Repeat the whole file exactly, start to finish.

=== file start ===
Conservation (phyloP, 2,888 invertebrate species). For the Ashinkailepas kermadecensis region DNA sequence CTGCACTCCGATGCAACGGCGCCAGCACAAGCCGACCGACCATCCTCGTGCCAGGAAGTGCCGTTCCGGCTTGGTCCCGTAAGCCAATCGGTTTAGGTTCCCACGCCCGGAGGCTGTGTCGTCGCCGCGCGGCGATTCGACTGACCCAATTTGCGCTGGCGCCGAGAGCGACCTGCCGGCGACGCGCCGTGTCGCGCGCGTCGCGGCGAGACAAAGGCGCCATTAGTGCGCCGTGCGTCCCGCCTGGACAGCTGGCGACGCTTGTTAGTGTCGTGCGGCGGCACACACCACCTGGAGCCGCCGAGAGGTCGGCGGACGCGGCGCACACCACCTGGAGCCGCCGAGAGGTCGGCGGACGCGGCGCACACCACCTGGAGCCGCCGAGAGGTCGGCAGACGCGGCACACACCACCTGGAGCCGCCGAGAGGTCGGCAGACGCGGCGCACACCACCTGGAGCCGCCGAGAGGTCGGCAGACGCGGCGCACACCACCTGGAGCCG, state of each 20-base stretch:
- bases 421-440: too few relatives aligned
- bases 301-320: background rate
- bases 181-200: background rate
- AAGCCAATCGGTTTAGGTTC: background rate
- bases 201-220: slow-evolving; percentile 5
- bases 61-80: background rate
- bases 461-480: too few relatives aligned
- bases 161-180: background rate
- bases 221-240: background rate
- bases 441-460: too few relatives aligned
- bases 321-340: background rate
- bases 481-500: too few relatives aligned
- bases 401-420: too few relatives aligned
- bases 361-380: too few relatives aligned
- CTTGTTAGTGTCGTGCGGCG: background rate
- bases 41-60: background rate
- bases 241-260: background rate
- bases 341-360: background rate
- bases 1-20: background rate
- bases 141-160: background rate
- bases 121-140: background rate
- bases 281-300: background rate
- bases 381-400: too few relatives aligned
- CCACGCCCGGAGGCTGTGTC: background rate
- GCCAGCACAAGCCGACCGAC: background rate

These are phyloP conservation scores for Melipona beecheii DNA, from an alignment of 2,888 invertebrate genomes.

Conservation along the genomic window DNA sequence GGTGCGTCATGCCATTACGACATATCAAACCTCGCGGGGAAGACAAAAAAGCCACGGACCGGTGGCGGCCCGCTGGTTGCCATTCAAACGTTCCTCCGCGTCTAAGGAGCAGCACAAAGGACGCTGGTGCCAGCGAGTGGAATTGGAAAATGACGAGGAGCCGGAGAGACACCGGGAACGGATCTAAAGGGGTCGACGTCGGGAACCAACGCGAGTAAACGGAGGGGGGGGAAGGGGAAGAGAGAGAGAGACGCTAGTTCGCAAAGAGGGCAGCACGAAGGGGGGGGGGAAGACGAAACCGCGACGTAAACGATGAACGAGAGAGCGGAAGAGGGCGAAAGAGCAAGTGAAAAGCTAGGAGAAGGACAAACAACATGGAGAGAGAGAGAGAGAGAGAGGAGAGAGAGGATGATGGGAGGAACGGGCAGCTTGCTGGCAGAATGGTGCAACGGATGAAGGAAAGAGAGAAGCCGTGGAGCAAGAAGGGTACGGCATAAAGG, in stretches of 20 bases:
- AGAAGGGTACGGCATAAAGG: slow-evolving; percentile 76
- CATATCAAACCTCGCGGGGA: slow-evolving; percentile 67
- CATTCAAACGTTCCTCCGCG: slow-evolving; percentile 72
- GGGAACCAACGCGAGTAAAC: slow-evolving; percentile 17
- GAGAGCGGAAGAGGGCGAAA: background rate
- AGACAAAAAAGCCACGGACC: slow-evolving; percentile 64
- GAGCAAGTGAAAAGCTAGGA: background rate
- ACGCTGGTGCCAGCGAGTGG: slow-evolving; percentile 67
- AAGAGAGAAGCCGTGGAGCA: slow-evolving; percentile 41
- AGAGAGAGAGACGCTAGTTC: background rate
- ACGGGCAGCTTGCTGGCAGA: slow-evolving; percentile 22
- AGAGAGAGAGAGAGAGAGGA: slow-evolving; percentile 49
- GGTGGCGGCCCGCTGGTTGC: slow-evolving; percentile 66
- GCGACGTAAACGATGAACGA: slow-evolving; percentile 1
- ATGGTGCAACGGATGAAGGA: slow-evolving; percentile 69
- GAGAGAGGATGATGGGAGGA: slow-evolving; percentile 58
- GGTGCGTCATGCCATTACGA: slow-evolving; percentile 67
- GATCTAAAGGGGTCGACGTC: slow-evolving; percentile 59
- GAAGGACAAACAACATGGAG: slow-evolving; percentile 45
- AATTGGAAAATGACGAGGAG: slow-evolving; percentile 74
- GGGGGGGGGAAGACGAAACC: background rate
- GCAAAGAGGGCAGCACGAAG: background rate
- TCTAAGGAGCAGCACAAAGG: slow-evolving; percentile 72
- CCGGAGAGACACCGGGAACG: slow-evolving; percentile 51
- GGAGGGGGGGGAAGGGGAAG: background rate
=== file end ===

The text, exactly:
Conservation (phyloP, 2,888 invertebrate species). For the Ashinkailepas kermadecensis region DNA sequence CTGCACTCCGATGCAACGGCGCCAGCACAAGCCGACCGACCATCCTCGTGCCAGGAAGTGCCGTTCCGGCTTGGTCCCGTAAGCCAATCGGTTTAGGTTCCCACGCCCGGAGGCTGTGTCGTCGCCGCGCGGCGATTCGACTGACCCAATTTGCGCTGGCGCCGAGAGCGACCTGCCGGCGACGCGCCGTGTCGCGCGCGTCGCGGCGAGACAAAGGCGCCATTAGTGCGCCGTGCGTCCCGCCTGGACAGCTGGCGACGCTTGTTAGTGTCGTGCGGCGGCACACACCACCTGGAGCCGCCGAGAGGTCGGCGGACGCGGCGCACACCACCTGGAGCCGCCGAGAGGTCGGCGGACGCGGCGCACACCACCTGGAGCCGCCGAGAGGTCGGCAGACGCGGCACACACCACCTGGAGCCGCCGAGAGGTCGGCAGACGCGGCGCACACCACCTGGAGCCGCCGAGAGGTCGGCAGACGCGGCGCACACCACCTGGAGCCG, state of each 20-base stretch:
- bases 421-440: too few relatives aligned
- bases 301-320: background rate
- bases 181-200: background rate
- AAGCCAATCGGTTTAGGTTC: background rate
- bases 201-220: slow-evolving; percentile 5
- bases 61-80: background rate
- bases 461-480: too few relatives aligned
- bases 161-180: background rate
- bases 221-240: background rate
- bases 441-460: too few relatives aligned
- bases 321-340: background rate
- bases 481-500: too few relatives aligned
- bases 401-420: too few relatives aligned
- bases 361-380: too few relatives aligned
- CTTGTTAGTGTCGTGCGGCG: background rate
- bases 41-60: background rate
- bases 241-260: background rate
- bases 341-360: background rate
- bases 1-20: background rate
- bases 141-160: background rate
- bases 121-140: background rate
- bases 281-300: background rate
- bases 381-400: too few relatives aligned
- CCACGCCCGGAGGCTGTGTC: background rate
- GCCAGCACAAGCCGACCGAC: background rate

These are phyloP conservation scores for Melipona beecheii DNA, from an alignment of 2,888 invertebrate genomes.

Conservation along the genomic window DNA sequence GGTGCGTCATGCCATTACGACATATCAAACCTCGCGGGGAAGACAAAAAAGCCACGGACCGGTGGCGGCCCGCTGGTTGCCATTCAAACGTTCCTCCGCGTCTAAGGAGCAGCACAAAGGACGCTGGTGCCAGCGAGTGGAATTGGAAAATGACGAGGAGCCGGAGAGACACCGGGAACGGATCTAAAGGGGTCGACGTCGGGAACCAACGCGAGTAAACGGAGGGGGGGGAAGGGGAAGAGAGAGAGAGACGCTAGTTCGCAAAGAGGGCAGCACGAAGGGGGGGGGGAAGACGAAACCGCGACGTAAACGATGAACGAGAGAGCGGAAGAGGGCGAAAGAGCAAGTGAAAAGCTAGGAGAAGGACAAACAACATGGAGAGAGAGAGAGAGAGAGAGGAGAGAGAGGATGATGGGAGGAACGGGCAGCTTGCTGGCAGAATGGTGCAACGGATGAAGGAAAGAGAGAAGCCGTGGAGCAAGAAGGGTACGGCATAAAGG, in stretches of 20 bases:
- AGAAGGGTACGGCATAAAGG: slow-evolving; percentile 76
- CATATCAAACCTCGCGGGGA: slow-evolving; percentile 67
- CATTCAAACGTTCCTCCGCG: slow-evolving; percentile 72
- GGGAACCAACGCGAGTAAAC: slow-evolving; percentile 17
- GAGAGCGGAAGAGGGCGAAA: background rate
- AGACAAAAAAGCCACGGACC: slow-evolving; percentile 64
- GAGCAAGTGAAAAGCTAGGA: background rate
- ACGCTGGTGCCAGCGAGTGG: slow-evolving; percentile 67
- AAGAGAGAAGCCGTGGAGCA: slow-evolving; percentile 41
- AGAGAGAGAGACGCTAGTTC: background rate
- ACGGGCAGCTTGCTGGCAGA: slow-evolving; percentile 22
- AGAGAGAGAGAGAGAGAGGA: slow-evolving; percentile 49
- GGTGGCGGCCCGCTGGTTGC: slow-evolving; percentile 66
- GCGACGTAAACGATGAACGA: slow-evolving; percentile 1
- ATGGTGCAACGGATGAAGGA: slow-evolving; percentile 69
- GAGAGAGGATGATGGGAGGA: slow-evolving; percentile 58
- GGTGCGTCATGCCATTACGA: slow-evolving; percentile 67
- GATCTAAAGGGGTCGACGTC: slow-evolving; percentile 59
- GAAGGACAAACAACATGGAG: slow-evolving; percentile 45
- AATTGGAAAATGACGAGGAG: slow-evolving; percentile 74
- GGGGGGGGGAAGACGAAACC: background rate
- GCAAAGAGGGCAGCACGAAG: background rate
- TCTAAGGAGCAGCACAAAGG: slow-evolving; percentile 72
- CCGGAGAGACACCGGGAACG: slow-evolving; percentile 51
- GGAGGGGGGGGAAGGGGAAG: background rate